How White People Can Celebrate Black History Month Without Making It Weird
It’s Black History Month, which feels like a sigh of relief. We made it. Last year at this time, the pandemic was just beginning and it seemed like a little thing that would just blow over. But oh did shit get weird. Now, we’re back like we never left. So in that regard, I’m going to celebrate Black history and making it through. Because that’s the Blackest thing we do: find a way to celebrate in the midst of chaos.
And because I’ve grown as a person, I’ve decided to reach across the aisle and provide a list of five things white people can do to celebrate Black History Month responsibly.
As in, celebrating without offending anyone. It’s crazy that I had to say that.
Black Movie Marathon
This one is easy: Take a Saturday, get your favorite food together and watch some Black movies. Now, when I say Black movies, I don’t mean White Chicks by the Wayans brothers. I mean the ones that are going to make you uncomfortable — Roots, Mississippi Burning, Fruitvale Station and Selma.
Support a Black Business
I’m thinking at least once a week. Don’t mess this up. I’m not asking you to go buy Black items like African art, kente cloth–inspired jeans or rims for your car. We sell regular shit, too. Whatever your hobby is, find a Black producer of that. You could order wine from Brown Estate or order toothpaste from Smile Natural Products. You whites love yoga; find a Black-owned yoga studio. Do the work. You’ll be better for it.
Post About Racial Injustice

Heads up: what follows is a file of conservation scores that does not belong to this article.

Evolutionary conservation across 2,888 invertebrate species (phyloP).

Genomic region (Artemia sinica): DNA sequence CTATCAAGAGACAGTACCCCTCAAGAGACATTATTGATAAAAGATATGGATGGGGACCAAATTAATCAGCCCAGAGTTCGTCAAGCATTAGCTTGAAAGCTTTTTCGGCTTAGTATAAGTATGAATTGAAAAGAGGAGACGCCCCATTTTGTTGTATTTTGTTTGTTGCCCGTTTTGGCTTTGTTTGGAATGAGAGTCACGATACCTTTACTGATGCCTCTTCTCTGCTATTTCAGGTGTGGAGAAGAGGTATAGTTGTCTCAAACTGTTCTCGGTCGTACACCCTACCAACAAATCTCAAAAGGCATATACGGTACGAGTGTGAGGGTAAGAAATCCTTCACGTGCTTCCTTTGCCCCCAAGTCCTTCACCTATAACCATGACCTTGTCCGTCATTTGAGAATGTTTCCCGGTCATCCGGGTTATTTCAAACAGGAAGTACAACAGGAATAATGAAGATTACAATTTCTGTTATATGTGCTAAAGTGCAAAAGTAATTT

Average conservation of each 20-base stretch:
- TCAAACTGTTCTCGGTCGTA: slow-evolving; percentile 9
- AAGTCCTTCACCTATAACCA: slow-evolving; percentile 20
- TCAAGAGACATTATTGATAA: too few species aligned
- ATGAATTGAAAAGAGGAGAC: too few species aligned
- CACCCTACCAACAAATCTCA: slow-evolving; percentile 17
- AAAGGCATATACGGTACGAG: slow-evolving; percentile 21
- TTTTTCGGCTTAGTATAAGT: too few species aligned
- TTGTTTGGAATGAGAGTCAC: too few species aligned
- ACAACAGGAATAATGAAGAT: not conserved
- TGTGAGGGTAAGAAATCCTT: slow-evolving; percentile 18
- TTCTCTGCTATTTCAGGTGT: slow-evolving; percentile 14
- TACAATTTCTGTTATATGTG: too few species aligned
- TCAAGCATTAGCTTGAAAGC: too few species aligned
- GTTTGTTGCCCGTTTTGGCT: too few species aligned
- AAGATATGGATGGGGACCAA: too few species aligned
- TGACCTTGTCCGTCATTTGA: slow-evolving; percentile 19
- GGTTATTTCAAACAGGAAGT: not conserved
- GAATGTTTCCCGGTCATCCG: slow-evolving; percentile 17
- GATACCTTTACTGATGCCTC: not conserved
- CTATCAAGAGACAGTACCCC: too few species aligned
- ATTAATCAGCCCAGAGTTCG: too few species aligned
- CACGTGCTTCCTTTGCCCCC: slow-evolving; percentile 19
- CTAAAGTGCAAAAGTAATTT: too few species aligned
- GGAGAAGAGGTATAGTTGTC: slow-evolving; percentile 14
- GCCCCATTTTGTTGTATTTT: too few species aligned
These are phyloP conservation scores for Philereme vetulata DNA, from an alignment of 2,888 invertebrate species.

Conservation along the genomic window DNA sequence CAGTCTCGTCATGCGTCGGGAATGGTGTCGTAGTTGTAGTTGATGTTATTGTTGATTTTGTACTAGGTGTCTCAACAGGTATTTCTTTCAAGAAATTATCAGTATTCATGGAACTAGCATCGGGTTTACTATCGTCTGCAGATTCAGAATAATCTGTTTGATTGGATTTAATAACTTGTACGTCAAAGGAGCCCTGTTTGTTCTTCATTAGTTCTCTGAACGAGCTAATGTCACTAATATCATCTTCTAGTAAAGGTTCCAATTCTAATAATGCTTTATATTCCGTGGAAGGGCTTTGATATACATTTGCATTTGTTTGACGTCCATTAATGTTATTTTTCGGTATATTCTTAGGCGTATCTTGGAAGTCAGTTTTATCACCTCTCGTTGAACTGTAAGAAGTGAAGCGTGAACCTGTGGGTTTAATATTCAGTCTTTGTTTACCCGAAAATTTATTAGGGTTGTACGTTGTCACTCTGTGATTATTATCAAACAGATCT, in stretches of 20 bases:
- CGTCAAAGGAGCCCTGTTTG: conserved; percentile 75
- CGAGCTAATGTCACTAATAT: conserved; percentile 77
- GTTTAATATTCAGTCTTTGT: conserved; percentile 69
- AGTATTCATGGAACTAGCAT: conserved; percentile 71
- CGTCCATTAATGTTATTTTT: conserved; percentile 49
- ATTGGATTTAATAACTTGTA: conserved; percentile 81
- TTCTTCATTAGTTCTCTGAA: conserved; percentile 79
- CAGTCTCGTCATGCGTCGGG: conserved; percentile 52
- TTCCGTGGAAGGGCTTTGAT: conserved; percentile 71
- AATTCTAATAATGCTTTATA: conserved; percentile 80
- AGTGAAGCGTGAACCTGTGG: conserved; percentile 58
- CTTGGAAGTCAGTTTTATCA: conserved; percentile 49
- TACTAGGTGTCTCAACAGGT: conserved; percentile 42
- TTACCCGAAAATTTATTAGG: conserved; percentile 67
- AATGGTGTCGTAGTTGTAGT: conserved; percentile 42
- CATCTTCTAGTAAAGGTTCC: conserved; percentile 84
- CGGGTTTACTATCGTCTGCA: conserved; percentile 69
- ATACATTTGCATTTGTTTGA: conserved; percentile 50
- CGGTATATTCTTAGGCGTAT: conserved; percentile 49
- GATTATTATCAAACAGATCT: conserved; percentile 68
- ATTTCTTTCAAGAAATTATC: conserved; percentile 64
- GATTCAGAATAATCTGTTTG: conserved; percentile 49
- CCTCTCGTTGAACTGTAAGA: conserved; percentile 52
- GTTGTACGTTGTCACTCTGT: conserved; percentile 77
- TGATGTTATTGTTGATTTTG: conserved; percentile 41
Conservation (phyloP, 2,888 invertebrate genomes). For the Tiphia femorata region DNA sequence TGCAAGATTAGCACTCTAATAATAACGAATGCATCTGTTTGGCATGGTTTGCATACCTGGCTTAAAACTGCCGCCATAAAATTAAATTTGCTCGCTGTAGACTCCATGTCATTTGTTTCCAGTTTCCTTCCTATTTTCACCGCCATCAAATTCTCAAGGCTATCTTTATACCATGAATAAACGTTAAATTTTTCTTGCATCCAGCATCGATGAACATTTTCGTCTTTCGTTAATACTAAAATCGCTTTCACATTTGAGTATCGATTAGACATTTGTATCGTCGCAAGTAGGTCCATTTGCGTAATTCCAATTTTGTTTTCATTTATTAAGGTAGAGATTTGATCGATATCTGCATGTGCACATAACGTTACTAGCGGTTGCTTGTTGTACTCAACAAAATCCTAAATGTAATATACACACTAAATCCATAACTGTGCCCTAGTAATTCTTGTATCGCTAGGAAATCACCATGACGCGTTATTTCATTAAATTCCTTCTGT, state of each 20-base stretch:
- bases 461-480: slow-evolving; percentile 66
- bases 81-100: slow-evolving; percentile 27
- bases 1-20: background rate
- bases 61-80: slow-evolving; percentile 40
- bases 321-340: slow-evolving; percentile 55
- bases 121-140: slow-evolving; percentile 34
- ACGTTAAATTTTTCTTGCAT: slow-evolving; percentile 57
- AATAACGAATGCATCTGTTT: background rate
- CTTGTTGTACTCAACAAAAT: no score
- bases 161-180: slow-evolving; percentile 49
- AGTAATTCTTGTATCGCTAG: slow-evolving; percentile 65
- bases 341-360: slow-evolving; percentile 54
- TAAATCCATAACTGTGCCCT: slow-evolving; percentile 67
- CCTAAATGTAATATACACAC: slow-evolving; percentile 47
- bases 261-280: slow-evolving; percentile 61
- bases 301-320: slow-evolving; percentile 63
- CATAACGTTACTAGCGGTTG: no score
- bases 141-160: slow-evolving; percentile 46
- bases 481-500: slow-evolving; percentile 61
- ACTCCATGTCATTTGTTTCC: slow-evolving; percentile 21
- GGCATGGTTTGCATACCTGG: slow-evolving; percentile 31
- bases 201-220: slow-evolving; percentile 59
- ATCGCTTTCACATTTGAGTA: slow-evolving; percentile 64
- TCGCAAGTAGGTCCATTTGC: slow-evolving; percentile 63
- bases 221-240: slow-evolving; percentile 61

If you’re watching this, you’re obviously on social media. This month, every Friday, you’re gonna post about racial injustice. Show the world — or, more importantly, your circle of friends — that you no longer stand next to negativity, bigotry and injustice. Now we’re getting somewhere. I don’t care how it looks. Hopefully your followers DM you asking you what that’s about. Have that conversation.
Donate to a Black Youth Program
This is America — it’s not real until money is involved. The children are our future, so let’s stand next to that. Particularly Black children. There’s a youth program for whatever you’re into. Find that and donate. Currently I’m repping Black Boys Code. I 100 percent support this cause, and you should, too.
Make a Concerted Effort to Be Better
Take a personal account of your racial bias, actions and misguided racial thoughts. Write them down, and then research where they come from. Think about how you came to believe this nonsense, and be better. This is real work. But that’s okay — so is being Black.
As I’ve gotten older, I’ve decided to double down on the positives and let go of the negatives. I also believe that’s what honoring American Black history is all about — a celebration of the triumphs of a group of people who have found a way to thrive when America has done everything it can to stop them. When I say it like that, it sounds amazing, huh? So let’s celebrate together. Even you white people. You’re welcome.
Hit me up if you want to make sure your celebratory actions are non-offensive. I’ll respond sarcastically, but it’ll be helpful.